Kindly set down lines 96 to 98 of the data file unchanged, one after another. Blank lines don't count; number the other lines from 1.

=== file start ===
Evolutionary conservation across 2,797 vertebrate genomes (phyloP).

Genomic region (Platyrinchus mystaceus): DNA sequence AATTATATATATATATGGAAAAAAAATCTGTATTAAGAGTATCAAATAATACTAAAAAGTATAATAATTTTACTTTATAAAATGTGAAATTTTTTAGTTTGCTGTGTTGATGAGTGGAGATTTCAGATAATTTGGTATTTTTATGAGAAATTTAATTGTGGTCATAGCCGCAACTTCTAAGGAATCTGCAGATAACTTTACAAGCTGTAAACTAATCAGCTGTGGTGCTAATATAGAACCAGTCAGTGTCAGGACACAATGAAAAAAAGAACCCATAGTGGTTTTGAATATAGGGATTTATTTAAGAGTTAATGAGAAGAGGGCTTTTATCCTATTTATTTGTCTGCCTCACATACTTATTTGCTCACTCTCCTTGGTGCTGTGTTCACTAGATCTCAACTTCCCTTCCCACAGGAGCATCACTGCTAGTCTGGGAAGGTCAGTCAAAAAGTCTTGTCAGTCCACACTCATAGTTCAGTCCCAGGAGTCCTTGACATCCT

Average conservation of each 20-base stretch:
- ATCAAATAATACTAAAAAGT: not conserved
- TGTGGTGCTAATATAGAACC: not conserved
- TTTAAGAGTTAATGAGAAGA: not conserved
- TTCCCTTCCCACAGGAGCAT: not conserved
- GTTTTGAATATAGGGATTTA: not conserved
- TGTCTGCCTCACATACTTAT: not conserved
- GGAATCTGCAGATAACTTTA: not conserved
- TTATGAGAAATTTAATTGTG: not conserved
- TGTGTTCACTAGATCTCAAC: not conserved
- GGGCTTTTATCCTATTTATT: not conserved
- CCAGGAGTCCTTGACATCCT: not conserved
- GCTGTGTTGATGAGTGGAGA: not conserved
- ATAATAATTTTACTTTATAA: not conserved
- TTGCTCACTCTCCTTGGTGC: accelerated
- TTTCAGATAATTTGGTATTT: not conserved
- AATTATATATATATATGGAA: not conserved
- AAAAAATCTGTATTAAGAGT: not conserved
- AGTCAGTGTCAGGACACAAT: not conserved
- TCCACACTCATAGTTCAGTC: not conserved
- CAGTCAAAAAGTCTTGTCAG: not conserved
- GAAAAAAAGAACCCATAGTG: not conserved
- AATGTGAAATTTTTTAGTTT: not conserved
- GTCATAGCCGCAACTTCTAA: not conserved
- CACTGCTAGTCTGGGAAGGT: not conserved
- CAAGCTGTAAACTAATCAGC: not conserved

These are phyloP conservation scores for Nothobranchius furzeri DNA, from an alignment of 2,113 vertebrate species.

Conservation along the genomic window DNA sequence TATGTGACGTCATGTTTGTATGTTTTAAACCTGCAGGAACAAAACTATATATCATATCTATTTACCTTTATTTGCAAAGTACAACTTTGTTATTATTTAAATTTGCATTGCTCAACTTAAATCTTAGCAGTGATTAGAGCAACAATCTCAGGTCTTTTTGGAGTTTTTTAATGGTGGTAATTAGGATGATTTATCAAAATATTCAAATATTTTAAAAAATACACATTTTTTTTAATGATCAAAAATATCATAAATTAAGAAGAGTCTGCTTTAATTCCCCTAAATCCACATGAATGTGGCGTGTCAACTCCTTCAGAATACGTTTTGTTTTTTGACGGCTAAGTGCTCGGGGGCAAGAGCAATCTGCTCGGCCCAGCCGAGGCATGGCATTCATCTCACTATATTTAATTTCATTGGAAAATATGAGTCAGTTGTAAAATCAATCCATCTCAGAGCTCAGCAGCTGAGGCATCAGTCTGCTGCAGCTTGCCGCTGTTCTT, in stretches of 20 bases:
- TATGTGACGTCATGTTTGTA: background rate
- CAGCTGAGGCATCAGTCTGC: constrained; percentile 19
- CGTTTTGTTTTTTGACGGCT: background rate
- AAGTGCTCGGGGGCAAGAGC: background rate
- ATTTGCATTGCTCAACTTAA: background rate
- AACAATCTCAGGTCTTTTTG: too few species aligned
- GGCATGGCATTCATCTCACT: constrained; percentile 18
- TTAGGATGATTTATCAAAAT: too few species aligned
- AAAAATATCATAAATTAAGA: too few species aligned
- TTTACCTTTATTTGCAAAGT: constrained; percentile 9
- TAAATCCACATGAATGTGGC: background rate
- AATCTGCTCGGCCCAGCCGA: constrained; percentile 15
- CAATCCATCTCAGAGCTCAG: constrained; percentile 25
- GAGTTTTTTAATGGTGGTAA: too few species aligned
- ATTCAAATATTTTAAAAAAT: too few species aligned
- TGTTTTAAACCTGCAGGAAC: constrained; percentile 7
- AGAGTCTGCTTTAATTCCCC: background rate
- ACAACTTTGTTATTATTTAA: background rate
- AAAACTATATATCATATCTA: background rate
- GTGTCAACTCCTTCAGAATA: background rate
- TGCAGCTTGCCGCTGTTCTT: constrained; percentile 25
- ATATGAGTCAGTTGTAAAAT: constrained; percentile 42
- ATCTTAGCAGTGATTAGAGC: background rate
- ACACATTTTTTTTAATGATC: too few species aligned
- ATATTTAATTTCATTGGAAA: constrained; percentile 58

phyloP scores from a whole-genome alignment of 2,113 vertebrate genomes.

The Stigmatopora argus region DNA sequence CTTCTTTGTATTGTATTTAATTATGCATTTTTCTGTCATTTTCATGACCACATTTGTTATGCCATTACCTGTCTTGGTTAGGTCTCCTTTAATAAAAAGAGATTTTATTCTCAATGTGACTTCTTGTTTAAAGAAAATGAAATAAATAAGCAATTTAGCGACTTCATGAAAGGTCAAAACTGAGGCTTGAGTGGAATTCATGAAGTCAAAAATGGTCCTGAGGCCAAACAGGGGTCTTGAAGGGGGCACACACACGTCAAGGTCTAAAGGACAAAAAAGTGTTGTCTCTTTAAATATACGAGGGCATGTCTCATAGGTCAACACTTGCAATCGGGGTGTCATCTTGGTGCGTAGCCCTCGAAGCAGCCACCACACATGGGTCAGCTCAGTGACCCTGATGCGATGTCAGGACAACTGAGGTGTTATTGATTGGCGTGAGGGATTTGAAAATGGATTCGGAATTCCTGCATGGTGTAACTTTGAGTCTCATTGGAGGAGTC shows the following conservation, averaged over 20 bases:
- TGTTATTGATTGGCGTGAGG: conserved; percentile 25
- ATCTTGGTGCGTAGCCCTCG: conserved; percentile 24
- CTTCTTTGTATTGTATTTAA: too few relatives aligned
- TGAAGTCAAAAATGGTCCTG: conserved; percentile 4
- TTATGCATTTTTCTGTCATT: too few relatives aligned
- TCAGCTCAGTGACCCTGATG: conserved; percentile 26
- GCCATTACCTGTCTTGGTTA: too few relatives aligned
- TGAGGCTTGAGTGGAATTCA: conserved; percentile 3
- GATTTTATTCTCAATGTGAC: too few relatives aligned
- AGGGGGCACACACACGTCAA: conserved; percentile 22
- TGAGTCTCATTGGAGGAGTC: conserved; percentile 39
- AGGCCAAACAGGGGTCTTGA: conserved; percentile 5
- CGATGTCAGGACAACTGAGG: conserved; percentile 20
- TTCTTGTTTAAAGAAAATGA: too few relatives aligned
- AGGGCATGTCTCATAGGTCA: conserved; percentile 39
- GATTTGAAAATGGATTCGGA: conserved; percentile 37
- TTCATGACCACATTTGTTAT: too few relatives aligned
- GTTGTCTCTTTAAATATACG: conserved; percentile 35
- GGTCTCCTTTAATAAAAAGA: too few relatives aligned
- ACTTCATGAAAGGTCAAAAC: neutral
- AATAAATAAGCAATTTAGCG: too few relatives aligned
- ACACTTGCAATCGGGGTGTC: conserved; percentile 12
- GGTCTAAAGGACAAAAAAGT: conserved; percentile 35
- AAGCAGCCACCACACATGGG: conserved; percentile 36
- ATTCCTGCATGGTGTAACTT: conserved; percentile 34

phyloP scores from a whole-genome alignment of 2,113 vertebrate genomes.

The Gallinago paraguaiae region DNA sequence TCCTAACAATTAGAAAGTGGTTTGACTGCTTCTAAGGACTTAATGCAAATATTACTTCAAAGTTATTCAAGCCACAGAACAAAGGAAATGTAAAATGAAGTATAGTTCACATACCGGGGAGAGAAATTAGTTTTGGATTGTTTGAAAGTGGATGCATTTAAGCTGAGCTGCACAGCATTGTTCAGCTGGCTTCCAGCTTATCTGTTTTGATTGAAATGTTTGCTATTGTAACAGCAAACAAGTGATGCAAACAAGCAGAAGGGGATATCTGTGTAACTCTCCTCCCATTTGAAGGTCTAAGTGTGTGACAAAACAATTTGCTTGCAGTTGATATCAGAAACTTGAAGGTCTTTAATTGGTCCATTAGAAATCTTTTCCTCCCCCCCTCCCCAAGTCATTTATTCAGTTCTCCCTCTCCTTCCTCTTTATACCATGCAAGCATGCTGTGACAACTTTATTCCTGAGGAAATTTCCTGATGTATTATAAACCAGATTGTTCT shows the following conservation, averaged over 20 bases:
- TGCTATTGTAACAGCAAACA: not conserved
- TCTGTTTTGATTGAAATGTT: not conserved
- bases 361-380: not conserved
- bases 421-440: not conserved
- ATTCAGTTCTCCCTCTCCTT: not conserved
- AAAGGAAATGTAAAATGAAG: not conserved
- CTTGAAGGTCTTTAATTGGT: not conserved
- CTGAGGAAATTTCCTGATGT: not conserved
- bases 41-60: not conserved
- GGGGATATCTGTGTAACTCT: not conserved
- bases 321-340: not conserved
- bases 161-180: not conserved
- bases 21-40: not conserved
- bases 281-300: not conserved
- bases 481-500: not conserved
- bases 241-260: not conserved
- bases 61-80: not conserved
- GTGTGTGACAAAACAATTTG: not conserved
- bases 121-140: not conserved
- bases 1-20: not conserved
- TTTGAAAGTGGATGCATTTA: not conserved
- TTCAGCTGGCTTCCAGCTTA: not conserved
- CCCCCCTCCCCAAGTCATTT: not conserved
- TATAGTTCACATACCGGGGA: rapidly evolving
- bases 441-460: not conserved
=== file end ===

- bases 161-180: not conserved
- bases 21-40: not conserved
- bases 281-300: not conserved